Andrei Gavrilov was born in Moscow in 1955 in the artistic family. His father Vladimir Gavrilov was a great painter, mother pupil of Henrich Neuhaus was his first teacher. He graduated central music school in Moscow in 1973 where he studied with Tatiana Kestner. Later this year he entered Moscow conservatory where his teacher was Lev Naumov.
Andrei Gavrilov won first prize in the 1974 International Tchaikovsky Competition at the age of 18 and in the same year made a triumphant international debut at the Salzburg Festival, substituting for Sviatoslav Richter. He has subsequently enjoyed a distinguished international career which has included performances with many of the world's greatest orchestras.
He made his London debut in 1976 with Paavo Berglund and the Bournemouth Symphony Orchestra in the Royal Festival Hall. In 1978 he performed with the Berlin Philharmonic in a major European concert tour of 30 concerts. By 1980 he had performed in all the major cultural centers in the world.
Andrei Gavrilov made a triumphant return to the British concert platform in 1984, after a politically enforced absence, giving recitals at the Barbican and the Royal Festival Hall. He successfully petitioned Mikhail Gorbachev for his freedom, and became the first Soviet artist to be granted permission to stay in the West without having to file for political asylum.
Following his Carnegie Hall debut in 1985, Andrei Gavrilov was proclaimed as a major artist by the New York Times' Donal Henahan. He has since performed with orchestras in New York, Los Angeles, Detroit, Cleveland, Chicago, Philadelphia, Montreal, Toronto, London, Vienna, Paris, Berlin, Munich, Amsterdam, Tokyo, Moscow, St-Petersburg and many other major orchestras with conductors including Abbado, Haitink, Muti, Ozawa, Svetlanov, Tennstedt, Rattle and Neville Mariner among numerous others.
Between 1976 and 1990, Andrei Gavrilov was an exclusive artist with EMI, winning several international prizes including a Gramophone award in 1979, Deutscher Schallplattenpreis in 1981, Grand Prix International du Disque de L'Academie Charles Crois in 1985 and 1986, and International Record Critics Award (IRCA) in 1985. Among his other awards are the 1989 Premio Internazionale Accademia Musicale Chigiana (the jury of music critics proclaiming him as the greatest pianist in the world). In 1998 Andrei Gavrilov was selected as one of the pianists to be featured in Philips Music Group's Great Pianists of the Twentieth Century collection.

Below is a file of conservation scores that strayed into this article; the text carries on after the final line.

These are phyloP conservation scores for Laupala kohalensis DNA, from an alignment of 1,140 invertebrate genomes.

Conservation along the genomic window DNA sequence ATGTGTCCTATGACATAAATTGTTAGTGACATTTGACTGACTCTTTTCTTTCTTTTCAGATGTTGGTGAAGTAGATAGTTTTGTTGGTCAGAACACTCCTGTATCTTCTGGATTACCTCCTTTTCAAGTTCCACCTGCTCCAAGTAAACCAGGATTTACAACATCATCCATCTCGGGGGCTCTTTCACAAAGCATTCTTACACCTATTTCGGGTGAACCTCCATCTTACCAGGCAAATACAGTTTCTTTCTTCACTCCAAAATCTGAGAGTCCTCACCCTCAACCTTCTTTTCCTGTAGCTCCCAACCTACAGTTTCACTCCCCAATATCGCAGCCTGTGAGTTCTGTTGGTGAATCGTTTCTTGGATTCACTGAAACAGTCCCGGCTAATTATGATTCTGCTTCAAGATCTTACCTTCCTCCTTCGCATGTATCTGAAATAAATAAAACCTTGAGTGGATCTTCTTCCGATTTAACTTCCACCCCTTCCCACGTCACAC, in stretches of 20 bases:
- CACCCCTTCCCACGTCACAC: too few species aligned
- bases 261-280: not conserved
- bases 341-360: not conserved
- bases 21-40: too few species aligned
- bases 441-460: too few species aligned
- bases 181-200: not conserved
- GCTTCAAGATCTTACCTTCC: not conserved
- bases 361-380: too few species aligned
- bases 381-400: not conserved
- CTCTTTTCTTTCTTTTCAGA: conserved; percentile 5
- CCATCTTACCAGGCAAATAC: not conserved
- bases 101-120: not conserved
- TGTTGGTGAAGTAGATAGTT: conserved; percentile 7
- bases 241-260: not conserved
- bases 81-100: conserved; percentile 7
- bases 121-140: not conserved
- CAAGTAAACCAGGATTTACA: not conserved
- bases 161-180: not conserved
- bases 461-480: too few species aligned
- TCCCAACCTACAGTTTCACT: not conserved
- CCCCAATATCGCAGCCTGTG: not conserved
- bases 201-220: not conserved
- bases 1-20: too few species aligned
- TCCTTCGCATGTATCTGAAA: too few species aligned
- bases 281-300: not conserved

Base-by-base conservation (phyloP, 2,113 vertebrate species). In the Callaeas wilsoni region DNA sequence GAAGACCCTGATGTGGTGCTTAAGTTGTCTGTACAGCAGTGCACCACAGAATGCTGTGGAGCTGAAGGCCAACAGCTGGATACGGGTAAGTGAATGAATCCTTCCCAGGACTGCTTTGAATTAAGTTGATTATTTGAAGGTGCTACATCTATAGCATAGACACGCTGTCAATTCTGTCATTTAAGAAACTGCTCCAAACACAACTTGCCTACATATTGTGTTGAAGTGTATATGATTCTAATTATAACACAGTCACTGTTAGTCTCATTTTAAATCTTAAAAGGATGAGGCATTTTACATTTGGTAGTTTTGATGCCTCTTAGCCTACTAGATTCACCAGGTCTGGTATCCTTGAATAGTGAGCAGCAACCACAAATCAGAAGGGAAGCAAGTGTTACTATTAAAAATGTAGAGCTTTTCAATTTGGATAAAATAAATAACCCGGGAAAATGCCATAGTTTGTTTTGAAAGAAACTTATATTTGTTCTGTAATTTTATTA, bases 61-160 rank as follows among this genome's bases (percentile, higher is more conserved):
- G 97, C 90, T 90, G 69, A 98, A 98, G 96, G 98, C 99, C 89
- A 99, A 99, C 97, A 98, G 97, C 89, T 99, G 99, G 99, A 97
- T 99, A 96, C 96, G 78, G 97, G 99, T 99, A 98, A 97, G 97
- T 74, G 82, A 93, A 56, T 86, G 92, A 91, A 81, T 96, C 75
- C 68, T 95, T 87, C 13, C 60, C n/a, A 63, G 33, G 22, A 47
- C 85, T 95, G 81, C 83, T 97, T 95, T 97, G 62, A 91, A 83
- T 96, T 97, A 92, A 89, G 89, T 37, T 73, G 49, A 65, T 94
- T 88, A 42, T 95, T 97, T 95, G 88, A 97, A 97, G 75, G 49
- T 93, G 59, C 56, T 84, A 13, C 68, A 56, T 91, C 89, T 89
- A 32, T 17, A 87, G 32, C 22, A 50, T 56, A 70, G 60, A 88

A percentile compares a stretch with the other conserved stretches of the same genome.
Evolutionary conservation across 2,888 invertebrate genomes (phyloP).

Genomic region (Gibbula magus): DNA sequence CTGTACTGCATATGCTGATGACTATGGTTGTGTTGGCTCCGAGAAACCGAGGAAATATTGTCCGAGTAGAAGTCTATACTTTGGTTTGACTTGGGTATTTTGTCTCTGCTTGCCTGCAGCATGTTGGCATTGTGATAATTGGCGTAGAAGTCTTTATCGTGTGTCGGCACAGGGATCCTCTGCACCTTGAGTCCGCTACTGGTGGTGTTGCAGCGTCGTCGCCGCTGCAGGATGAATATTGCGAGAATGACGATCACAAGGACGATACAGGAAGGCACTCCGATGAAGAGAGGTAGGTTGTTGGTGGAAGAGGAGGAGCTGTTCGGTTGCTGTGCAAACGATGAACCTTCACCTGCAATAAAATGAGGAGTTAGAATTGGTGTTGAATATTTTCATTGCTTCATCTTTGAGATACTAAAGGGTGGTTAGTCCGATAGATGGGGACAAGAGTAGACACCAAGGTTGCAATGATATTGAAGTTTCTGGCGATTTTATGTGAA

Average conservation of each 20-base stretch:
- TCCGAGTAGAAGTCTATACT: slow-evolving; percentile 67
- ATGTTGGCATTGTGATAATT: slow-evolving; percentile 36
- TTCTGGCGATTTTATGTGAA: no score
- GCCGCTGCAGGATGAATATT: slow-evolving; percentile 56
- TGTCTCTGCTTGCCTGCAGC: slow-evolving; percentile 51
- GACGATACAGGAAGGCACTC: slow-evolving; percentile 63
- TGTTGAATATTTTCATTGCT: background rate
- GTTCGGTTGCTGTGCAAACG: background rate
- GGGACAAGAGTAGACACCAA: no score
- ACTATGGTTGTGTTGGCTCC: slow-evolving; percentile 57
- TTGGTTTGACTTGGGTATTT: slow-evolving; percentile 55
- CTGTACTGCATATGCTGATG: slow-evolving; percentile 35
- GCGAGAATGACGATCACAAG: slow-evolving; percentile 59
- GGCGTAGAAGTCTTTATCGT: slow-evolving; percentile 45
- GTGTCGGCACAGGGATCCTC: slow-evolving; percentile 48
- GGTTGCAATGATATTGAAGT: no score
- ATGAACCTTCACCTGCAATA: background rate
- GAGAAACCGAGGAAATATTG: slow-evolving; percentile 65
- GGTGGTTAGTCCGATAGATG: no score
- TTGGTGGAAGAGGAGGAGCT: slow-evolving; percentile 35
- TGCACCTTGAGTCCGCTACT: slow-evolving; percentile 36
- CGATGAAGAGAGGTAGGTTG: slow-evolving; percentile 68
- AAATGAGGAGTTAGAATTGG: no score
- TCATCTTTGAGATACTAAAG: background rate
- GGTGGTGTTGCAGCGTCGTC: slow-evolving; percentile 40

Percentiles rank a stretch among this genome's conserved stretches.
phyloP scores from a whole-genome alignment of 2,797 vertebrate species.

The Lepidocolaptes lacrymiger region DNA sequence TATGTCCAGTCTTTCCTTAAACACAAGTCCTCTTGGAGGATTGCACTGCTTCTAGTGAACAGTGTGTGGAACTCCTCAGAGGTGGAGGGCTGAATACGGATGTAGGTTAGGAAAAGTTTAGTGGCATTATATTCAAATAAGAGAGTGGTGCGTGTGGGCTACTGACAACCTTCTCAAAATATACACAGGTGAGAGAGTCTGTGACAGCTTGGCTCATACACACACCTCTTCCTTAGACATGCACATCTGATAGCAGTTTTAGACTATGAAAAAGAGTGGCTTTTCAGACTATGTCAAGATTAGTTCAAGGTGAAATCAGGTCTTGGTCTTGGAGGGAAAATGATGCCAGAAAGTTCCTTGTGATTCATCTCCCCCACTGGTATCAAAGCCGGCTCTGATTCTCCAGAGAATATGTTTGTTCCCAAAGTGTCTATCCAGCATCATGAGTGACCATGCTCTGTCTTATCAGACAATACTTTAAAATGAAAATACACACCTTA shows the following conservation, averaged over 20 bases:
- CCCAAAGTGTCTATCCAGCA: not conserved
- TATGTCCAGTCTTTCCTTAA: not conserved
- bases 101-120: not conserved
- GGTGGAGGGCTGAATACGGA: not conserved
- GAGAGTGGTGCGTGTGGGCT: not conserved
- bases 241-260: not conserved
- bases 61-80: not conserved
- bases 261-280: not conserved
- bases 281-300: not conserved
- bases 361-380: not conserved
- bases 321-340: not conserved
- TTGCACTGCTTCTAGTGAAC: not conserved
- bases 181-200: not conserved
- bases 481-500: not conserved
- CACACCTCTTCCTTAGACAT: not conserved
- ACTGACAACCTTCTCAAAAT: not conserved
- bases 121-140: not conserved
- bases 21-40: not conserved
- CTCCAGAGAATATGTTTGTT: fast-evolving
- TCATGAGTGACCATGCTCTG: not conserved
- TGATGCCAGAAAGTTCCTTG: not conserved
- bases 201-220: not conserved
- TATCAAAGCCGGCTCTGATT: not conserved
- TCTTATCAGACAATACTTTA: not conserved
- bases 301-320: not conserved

In October 1990 Andrei Gavrilov signed an exclusive contract with Deutsche Gramophone, leading to acclaimed recordings of Chopin, Prokofiev, Schubert, Bach and Grieg.
From 1994 until the year 2001 Andrei Gavrilov made a 7 years pause and almost did not play open concerts. He studied philosophy and religion and was searching for new ideas and his new approach to music.
In 2001 he made his triumphant comeback to Russia after 16 years playing 4 piano concertos in one evening in the Moscow Conservatory. Since that time he begins to play more and more regular around the world with greater success as ever. In 2008 he comes back for concert in the United States. In 2009 he made a world tour which included four months long all Russian tour with enormous success. In February 2010 he was invited to the Vienna Philharmonic Golden Hall to play 4 concerts in a row after 14 years long pause. The concerts were received with great critical acclaim. Andrei Gavrilov is planning numerous of CD and DVD recording first time after 1993 with works of Bach, Chopin, Liszt, Schumann and others.
Forthcoming engagements include performances throughout the world including all major countries.
During the concert in Kaunas, Andrei Gavrilov will perform music by F.Chopin and S.Prokofiev.
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